Letter to the Editor
E-cadherin signal sequence disruption: a novel mechanism underlying hereditary cancer
Molecular Cancervolume 17, Article number: 112 (2018)
The aim of this study was to uncover the pathogenic relevance and the underlying molecular mechanism of a novel CDH1 variant found in a Hereditary Diffuse Gastric Cancer family (p.L13_L15del), which affects the signal peptide of E-cadherin without changing the remaining predicted sequence. We verified that p.L13_L15del cells yield low levels of E-cadherin, decreased cell adhesion and enhanced cell invasion. Further, we demonstrated that the disruption of the highly conserved hydrophobic core of the signal peptide hampers the binding of cellular components crucial for E-cadherin translation and translocation into the endoplasmic reticulum, constituting a new molecular basis for the loss of a tumour suppressor gene causative of hereditary cancer.
To date, more than 155 loss-of-function CDH1 mutations have been described in Hereditary Diffuse Gastric Cancer (HDGC) . The most common alterations induce the occurrence of premature termination codons with an obvious deleterious effect .
The mature E-cadherin, encoded by the CDH1 gene, is a powerful adhesion molecule that contains a long extracellular domain responsible for the homophilic binding to cadherins presented on neighbouring cells, a transmembrane domain, and a cytoplasmic portion that supports the assembly of catenins and their anchorage to the cytoskeleton . Importantly, before protein processing, the immature molecule also encompasses a short signal peptide and a precursor region preceding the extracellular domain . Signal peptides serve as docking sites for the signal recognition particle (SRP), the main molecule responsible for detecting the translocation code of secretory and membrane proteins [4, 5].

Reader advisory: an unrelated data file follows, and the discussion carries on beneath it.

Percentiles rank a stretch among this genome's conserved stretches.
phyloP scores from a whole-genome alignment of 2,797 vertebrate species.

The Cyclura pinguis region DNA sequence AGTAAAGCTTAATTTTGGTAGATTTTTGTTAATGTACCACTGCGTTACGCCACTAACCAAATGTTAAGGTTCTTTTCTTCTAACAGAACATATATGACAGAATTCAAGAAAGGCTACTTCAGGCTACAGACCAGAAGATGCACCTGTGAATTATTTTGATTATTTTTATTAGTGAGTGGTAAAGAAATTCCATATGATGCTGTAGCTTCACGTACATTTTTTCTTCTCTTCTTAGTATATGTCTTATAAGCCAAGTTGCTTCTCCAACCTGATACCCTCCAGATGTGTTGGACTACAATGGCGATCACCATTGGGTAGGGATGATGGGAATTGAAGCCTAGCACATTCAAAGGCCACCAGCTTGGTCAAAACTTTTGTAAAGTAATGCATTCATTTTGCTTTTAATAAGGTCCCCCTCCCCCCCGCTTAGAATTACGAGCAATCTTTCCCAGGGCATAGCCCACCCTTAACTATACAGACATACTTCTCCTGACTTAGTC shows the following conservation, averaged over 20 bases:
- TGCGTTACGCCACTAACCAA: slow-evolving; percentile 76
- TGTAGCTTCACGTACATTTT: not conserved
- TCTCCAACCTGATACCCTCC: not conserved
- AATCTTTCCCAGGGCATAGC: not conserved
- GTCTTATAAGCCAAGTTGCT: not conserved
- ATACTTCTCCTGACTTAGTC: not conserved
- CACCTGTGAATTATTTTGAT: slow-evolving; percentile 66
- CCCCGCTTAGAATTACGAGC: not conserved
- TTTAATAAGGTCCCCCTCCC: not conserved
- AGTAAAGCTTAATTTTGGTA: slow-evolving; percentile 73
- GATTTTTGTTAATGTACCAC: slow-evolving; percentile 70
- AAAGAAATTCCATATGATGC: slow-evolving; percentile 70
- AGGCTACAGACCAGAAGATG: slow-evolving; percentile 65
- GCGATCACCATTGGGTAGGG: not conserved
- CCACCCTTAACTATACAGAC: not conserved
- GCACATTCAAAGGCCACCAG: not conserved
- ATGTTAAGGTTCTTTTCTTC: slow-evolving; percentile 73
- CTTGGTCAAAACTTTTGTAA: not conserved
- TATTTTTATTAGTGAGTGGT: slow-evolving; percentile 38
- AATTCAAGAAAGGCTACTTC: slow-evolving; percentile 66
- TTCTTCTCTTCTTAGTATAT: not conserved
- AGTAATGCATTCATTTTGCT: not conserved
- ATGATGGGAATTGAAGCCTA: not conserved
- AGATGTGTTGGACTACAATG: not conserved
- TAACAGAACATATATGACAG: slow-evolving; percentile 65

Despite the remarkable biological function of the signal peptide, genetic changes occurring in this region are often ignored. The present study reports a novel CDH1 germline variant found in a HDGC family, which affects the signal peptide core of E-cadherin and maintains an intact mature protein.
Results and discussion
Description of the family
The heterozygous germline mutation c.38_46del, leading to the amino acid deletion p.L13_L15del, was identified by direct sequencing in a 33-year old woman from New Zealand (patient A). Histological examination of gastric specimens revealed that the proband was affected by signet ring cell (diffuse) carcinoma. One paternal aunt and a cousin were diagnosed with the same type of neoplasia and died at 40 and 30 years of age (Fig. 1a). The affected cousin, as well as patient A’s father were carriers of the same genetic alteration. Of note, this mutation was not found in the largest database of human genetic variation to date (gnomAD: The Genome Aggregation Database) comprising several thousand of unrelated individuals .
P.L13_L15del variant induces decreased total and membrane E-cadherin expression
To determine the pathogenicity of the L13_L15del CDH1 mutation, we first studied the conservation of the signal peptide. We performed a multiple sequence alignment of the E-cadherin amino acid sequence from different species and of P-cadherin, given the similarity of both cadherins with respect to their cell-to-cell adhesive function and epithelial expression . Although most of the sequence is variable, the signal hydrophobic core is highly conserved across different cadherins (Fig. 1b). The p.L13_L15del mutation affects this specific region by removing three amino acids from the six that comprise the hydrophobic region, which suggests its possible functional relevance. Accordingly, PROVEAN software predicts a deleterious effect for this mutation with a score of − 6.102 (score ≤ − 2.5 is considered deleterious, Additional file 1: Table S1). A putative effect on the signal peptide cleavage was also tested and, while the predicted cleavage site of the wild-type and the variant sequences remains unchanged, the probability of the variant to generate a functional signal peptide is greatly decreased (Additional file 2: Figure S1). In addition, we could confirm p.L13_L15del mutation as “likely affecting signal peptide quality” through the inhibition of protein translocation to the endoplasmic reticulum (ER) membrane (min(∆C)= − 0.321 > min(∆S)= − 0.430) .